Stressed out today? Discover a calmer you!

George Washington. What comes to mind when you think of George Washington? Leader? President? Visionary? All true.

But did you ever stop to think that George Washington could have been one of the most stressed out people of all time? He lost every battle in the Revolutionary War – except two. He fought up and down Manhattan and lost. The Hessians forced him to White Plains and he lost again. They drove him across the river to Hackensack and again he was defeated. Then down through New Jersey, he lost battle after battle.

However, the day finally came at Yorktown when General Cornwallis said, “I salute you, Sir, as the greatest leader of men.” Obviously, Washington kept trying until he turned his stresses into victory.

The Stress Challenge

You have to do the same thing. You are subjected to stress every day of your life. And to live a happy, victorious, and productive life, you must learn how to manage your stresses.

And that’s not all bad. If you didn’t have any stress whatsoever, you wouldn’t be doing anything to make your life, or your business, or this nation any better. Some tension is good.

The trouble is, you may have too much stress and tension. It may be wearing you down at work as well as at home. You may be letting stress manage you rather than you manage it. And one thing is for sure; you can’t be an effective individual or leader if you’re a victim of stress.

So what can you do about it?

5 Strategies That Lower Your Stress Level

I’ll warn you that these strategies may seem a bit soft or too touchy-feely for you. They may be outside your comfort zone. No problem. Just pick one or two of them to use when the stress is starting to weigh you down.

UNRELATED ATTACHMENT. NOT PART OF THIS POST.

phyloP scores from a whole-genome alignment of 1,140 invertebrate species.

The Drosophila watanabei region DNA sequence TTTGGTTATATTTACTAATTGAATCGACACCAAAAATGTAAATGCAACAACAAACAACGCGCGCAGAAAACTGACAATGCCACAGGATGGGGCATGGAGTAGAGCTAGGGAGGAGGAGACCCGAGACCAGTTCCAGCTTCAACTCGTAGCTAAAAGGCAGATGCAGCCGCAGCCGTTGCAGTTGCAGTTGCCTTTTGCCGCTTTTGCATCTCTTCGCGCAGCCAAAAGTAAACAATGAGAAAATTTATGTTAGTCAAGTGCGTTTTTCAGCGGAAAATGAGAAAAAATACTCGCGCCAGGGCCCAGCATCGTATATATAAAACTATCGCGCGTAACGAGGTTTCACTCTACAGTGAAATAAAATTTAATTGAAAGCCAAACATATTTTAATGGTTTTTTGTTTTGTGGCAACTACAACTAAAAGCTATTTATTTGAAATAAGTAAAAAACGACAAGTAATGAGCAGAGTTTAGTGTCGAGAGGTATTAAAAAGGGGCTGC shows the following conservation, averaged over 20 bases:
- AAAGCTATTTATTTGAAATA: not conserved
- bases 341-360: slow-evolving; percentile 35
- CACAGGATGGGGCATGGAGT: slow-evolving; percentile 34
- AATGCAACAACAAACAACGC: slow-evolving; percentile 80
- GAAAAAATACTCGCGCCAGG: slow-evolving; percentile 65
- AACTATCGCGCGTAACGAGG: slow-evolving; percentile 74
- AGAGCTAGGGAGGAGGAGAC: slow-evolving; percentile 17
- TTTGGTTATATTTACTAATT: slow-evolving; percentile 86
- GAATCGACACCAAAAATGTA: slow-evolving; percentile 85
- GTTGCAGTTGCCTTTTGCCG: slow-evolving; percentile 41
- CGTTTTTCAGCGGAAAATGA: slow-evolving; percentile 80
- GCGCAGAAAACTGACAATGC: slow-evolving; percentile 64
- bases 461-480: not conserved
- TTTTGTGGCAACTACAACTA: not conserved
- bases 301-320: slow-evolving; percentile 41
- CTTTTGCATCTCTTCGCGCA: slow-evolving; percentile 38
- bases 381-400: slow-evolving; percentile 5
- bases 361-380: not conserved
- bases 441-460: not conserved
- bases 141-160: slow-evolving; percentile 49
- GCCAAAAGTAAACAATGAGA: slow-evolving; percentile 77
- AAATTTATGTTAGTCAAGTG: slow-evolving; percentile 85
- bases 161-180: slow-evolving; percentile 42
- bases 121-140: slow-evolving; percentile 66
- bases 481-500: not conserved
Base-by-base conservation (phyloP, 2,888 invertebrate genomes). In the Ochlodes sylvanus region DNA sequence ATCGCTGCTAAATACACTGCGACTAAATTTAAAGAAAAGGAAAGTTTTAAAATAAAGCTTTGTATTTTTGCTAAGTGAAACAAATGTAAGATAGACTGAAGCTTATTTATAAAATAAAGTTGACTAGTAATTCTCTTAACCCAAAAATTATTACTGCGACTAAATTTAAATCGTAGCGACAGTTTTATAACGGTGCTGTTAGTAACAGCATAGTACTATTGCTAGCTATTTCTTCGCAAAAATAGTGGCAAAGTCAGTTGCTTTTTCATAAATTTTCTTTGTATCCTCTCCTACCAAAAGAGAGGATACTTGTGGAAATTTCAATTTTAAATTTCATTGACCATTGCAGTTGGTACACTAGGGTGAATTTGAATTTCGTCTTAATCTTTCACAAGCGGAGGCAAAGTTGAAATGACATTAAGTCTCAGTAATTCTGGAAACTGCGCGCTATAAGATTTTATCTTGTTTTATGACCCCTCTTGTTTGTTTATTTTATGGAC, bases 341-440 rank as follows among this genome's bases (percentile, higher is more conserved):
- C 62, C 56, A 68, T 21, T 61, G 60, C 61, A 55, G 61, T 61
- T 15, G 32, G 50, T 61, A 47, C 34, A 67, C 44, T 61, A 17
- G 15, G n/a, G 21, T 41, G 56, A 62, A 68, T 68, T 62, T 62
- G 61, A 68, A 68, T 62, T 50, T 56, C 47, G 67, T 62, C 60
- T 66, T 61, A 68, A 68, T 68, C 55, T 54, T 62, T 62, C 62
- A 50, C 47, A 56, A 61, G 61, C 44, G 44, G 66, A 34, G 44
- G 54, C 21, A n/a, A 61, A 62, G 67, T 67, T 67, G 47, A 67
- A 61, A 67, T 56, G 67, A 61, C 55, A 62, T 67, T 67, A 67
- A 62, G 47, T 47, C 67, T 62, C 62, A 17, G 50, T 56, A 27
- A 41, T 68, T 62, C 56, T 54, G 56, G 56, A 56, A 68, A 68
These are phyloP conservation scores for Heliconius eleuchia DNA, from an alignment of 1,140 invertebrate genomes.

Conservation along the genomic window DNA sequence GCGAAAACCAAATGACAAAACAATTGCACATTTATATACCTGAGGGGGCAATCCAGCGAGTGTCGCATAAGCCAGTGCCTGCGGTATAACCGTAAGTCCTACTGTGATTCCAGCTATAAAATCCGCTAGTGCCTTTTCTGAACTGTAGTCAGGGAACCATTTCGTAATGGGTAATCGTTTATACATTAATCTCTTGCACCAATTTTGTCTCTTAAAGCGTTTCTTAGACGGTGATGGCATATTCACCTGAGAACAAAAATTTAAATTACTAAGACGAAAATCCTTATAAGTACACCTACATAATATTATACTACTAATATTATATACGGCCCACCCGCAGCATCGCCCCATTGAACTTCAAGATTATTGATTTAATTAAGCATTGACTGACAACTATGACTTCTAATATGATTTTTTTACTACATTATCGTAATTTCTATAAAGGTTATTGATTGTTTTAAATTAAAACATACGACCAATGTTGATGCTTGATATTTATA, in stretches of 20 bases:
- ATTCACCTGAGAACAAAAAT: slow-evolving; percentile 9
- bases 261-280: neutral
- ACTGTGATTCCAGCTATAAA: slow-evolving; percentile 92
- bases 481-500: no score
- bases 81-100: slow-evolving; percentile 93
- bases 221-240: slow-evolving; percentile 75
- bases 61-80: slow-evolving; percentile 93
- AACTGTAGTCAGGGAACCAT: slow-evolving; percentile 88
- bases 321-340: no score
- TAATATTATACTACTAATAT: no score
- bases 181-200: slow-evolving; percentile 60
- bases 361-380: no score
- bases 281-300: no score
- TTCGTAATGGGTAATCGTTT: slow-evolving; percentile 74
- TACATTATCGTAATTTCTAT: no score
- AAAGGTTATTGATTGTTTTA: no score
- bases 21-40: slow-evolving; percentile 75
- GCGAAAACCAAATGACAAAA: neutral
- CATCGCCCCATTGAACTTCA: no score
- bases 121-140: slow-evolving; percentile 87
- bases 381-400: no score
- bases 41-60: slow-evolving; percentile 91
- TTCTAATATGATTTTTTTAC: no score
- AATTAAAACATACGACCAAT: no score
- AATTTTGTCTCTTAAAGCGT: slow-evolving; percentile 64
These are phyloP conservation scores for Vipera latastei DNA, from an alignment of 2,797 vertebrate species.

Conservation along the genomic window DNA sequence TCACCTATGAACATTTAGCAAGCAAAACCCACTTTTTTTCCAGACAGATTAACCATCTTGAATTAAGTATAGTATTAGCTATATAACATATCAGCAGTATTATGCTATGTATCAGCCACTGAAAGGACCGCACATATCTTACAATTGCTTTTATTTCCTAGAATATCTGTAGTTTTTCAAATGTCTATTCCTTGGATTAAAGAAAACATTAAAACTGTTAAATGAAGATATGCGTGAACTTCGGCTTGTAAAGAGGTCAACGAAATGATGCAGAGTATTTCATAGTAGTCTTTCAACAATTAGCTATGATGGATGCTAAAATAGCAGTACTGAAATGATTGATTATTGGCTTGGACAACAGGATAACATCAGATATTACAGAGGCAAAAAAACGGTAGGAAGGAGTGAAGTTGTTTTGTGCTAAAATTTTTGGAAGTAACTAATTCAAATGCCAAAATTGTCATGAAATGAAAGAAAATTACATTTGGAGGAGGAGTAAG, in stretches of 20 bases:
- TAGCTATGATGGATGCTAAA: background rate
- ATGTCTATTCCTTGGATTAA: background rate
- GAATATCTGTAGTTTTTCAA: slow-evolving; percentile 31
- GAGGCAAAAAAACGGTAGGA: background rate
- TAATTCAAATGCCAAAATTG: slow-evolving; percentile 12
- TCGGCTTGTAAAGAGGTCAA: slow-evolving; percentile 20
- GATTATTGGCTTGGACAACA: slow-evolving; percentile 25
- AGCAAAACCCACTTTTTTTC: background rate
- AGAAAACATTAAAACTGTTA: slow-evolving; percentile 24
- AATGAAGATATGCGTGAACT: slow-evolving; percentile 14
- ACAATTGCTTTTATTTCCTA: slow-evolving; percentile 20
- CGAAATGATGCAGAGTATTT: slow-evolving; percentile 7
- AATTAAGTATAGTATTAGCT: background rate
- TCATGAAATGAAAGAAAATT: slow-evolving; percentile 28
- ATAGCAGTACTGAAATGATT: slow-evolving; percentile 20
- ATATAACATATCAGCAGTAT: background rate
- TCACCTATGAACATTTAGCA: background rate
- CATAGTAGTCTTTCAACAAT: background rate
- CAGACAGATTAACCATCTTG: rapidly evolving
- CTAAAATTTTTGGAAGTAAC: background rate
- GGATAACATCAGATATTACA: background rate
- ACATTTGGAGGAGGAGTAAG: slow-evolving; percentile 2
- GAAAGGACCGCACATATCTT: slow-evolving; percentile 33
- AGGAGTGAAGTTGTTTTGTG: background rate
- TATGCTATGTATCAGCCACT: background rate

► 1. Change your thoughts. Think peace.

To a large extent, your stress is controlled by your thoughts. The more you think, “I can’t take much more of this… I’ve had it… or… That’s not fair,” the more stress you’ll have. You’ve got to stop thinking those thoughts.

If you’re feeling too much stress, sit back, close your eyes, and picture the serenity that comes after a storm. Imagine that the turmoil within you has passed. All that remains is stillness. Try this exercise whenever you feel tense, nervous, and upset. You’ll be amazed at the calmness you can create.

► 2. Take time for quietness.

Of course, you may think you’ve got too much to do to stop and be quiet for a few minutes. But you will pay a price if you don’t. Novelist Robert Louis Stevenson said: “Extreme busyness…is a symptom of deficient vitality.” Physicist Blaise Pascal said: “One of the ways in which man brings the most trouble upon himself is by his inability to be still.”

You know how you feel after a good night’s sleep. You feel stronger and more able to meet the day. Taking time for quietness during the day enables you to restore your vitality and energy. You’ll begin to understand what is happening. You’ll think more rationally and your tension will diminish.

If you’re not doing this at present, I’d suggest you start with five or ten minutes a day. Find a private place and just sit there quietly. Don’t try to solve any of your problems. Don’t try to focus on anything. Don’t even focus on thoughts of peace as I suggested above. This is a different exercise with a different purpose. Just experience the calmness of silence and the quietness will work as a pressure releaser.